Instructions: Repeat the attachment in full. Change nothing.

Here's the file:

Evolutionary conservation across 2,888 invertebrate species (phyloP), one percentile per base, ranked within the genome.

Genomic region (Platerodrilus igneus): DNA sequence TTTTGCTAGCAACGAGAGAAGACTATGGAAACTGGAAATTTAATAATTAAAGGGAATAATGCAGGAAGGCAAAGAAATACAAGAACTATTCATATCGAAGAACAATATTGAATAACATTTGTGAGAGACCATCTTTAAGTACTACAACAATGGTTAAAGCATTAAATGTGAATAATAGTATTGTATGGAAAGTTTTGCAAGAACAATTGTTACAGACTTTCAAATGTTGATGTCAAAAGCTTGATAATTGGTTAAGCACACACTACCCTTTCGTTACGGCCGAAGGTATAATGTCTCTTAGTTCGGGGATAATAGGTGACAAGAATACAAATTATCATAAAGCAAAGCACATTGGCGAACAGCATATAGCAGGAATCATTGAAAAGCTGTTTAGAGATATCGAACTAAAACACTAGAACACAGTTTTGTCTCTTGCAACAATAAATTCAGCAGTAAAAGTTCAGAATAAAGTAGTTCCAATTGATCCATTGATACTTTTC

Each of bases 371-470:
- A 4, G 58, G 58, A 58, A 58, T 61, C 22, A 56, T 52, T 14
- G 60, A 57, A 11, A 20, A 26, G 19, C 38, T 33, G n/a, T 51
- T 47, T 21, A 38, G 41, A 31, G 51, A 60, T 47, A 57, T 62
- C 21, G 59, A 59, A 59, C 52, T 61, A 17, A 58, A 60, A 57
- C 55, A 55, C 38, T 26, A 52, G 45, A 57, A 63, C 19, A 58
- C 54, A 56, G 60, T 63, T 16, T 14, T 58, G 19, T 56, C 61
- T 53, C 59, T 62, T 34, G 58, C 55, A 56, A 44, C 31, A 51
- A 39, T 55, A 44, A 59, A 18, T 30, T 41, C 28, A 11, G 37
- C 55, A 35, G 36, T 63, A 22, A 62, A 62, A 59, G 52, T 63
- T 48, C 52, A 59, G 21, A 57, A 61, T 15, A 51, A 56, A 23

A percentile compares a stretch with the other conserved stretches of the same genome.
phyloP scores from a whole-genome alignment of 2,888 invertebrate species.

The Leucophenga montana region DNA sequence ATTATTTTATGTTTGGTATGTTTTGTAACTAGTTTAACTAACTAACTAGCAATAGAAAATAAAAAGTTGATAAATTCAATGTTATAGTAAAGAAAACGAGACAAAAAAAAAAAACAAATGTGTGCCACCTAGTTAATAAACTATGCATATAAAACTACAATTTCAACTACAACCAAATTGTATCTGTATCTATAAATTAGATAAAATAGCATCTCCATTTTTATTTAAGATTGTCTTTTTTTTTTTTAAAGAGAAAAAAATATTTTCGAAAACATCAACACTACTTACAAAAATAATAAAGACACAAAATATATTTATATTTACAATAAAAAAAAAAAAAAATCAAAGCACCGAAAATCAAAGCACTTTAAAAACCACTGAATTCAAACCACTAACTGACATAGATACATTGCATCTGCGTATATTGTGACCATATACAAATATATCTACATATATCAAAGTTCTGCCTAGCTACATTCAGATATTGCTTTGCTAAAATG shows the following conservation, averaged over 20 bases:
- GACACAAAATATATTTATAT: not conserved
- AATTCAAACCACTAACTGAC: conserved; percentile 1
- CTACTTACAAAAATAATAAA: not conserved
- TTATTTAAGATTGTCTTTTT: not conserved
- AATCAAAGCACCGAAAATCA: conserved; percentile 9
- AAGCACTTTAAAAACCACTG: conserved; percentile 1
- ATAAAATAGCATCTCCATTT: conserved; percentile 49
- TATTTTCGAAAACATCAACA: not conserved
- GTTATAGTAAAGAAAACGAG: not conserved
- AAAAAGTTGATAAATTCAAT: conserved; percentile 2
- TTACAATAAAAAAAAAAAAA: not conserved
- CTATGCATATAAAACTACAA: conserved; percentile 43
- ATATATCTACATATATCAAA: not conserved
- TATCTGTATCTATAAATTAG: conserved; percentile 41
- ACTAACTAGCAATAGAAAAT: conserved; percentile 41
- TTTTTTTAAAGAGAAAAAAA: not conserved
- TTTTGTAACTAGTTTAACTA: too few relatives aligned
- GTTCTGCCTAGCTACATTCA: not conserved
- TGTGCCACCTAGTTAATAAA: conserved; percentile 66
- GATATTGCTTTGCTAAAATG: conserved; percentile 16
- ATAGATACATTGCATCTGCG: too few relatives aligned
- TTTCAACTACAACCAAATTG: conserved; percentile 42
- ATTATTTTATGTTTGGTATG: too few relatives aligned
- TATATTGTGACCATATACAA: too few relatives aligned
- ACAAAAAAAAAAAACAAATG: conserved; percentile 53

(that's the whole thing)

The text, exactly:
Evolutionary conservation across 2,888 invertebrate species (phyloP), one percentile per base, ranked within the genome.

Genomic region (Platerodrilus igneus): DNA sequence TTTTGCTAGCAACGAGAGAAGACTATGGAAACTGGAAATTTAATAATTAAAGGGAATAATGCAGGAAGGCAAAGAAATACAAGAACTATTCATATCGAAGAACAATATTGAATAACATTTGTGAGAGACCATCTTTAAGTACTACAACAATGGTTAAAGCATTAAATGTGAATAATAGTATTGTATGGAAAGTTTTGCAAGAACAATTGTTACAGACTTTCAAATGTTGATGTCAAAAGCTTGATAATTGGTTAAGCACACACTACCCTTTCGTTACGGCCGAAGGTATAATGTCTCTTAGTTCGGGGATAATAGGTGACAAGAATACAAATTATCATAAAGCAAAGCACATTGGCGAACAGCATATAGCAGGAATCATTGAAAAGCTGTTTAGAGATATCGAACTAAAACACTAGAACACAGTTTTGTCTCTTGCAACAATAAATTCAGCAGTAAAAGTTCAGAATAAAGTAGTTCCAATTGATCCATTGATACTTTTC

Each of bases 371-470:
- A 4, G 58, G 58, A 58, A 58, T 61, C 22, A 56, T 52, T 14
- G 60, A 57, A 11, A 20, A 26, G 19, C 38, T 33, G n/a, T 51
- T 47, T 21, A 38, G 41, A 31, G 51, A 60, T 47, A 57, T 62
- C 21, G 59, A 59, A 59, C 52, T 61, A 17, A 58, A 60, A 57
- C 55, A 55, C 38, T 26, A 52, G 45, A 57, A 63, C 19, A 58
- C 54, A 56, G 60, T 63, T 16, T 14, T 58, G 19, T 56, C 61
- T 53, C 59, T 62, T 34, G 58, C 55, A 56, A 44, C 31, A 51
- A 39, T 55, A 44, A 59, A 18, T 30, T 41, C 28, A 11, G 37
- C 55, A 35, G 36, T 63, A 22, A 62, A 62, A 59, G 52, T 63
- T 48, C 52, A 59, G 21, A 57, A 61, T 15, A 51, A 56, A 23

A percentile compares a stretch with the other conserved stretches of the same genome.
phyloP scores from a whole-genome alignment of 2,888 invertebrate species.

The Leucophenga montana region DNA sequence ATTATTTTATGTTTGGTATGTTTTGTAACTAGTTTAACTAACTAACTAGCAATAGAAAATAAAAAGTTGATAAATTCAATGTTATAGTAAAGAAAACGAGACAAAAAAAAAAAACAAATGTGTGCCACCTAGTTAATAAACTATGCATATAAAACTACAATTTCAACTACAACCAAATTGTATCTGTATCTATAAATTAGATAAAATAGCATCTCCATTTTTATTTAAGATTGTCTTTTTTTTTTTTAAAGAGAAAAAAATATTTTCGAAAACATCAACACTACTTACAAAAATAATAAAGACACAAAATATATTTATATTTACAATAAAAAAAAAAAAAAATCAAAGCACCGAAAATCAAAGCACTTTAAAAACCACTGAATTCAAACCACTAACTGACATAGATACATTGCATCTGCGTATATTGTGACCATATACAAATATATCTACATATATCAAAGTTCTGCCTAGCTACATTCAGATATTGCTTTGCTAAAATG shows the following conservation, averaged over 20 bases:
- GACACAAAATATATTTATAT: not conserved
- AATTCAAACCACTAACTGAC: conserved; percentile 1
- CTACTTACAAAAATAATAAA: not conserved
- TTATTTAAGATTGTCTTTTT: not conserved
- AATCAAAGCACCGAAAATCA: conserved; percentile 9
- AAGCACTTTAAAAACCACTG: conserved; percentile 1
- ATAAAATAGCATCTCCATTT: conserved; percentile 49
- TATTTTCGAAAACATCAACA: not conserved
- GTTATAGTAAAGAAAACGAG: not conserved
- AAAAAGTTGATAAATTCAAT: conserved; percentile 2
- TTACAATAAAAAAAAAAAAA: not conserved
- CTATGCATATAAAACTACAA: conserved; percentile 43
- ATATATCTACATATATCAAA: not conserved
- TATCTGTATCTATAAATTAG: conserved; percentile 41
- ACTAACTAGCAATAGAAAAT: conserved; percentile 41
- TTTTTTTAAAGAGAAAAAAA: not conserved
- TTTTGTAACTAGTTTAACTA: too few relatives aligned
- GTTCTGCCTAGCTACATTCA: not conserved
- TGTGCCACCTAGTTAATAAA: conserved; percentile 66
- GATATTGCTTTGCTAAAATG: conserved; percentile 16
- ATAGATACATTGCATCTGCG: too few relatives aligned
- TTTCAACTACAACCAAATTG: conserved; percentile 42
- ATTATTTTATGTTTGGTATG: too few relatives aligned
- TATATTGTGACCATATACAA: too few relatives aligned
- ACAAAAAAAAAAAACAAATG: conserved; percentile 53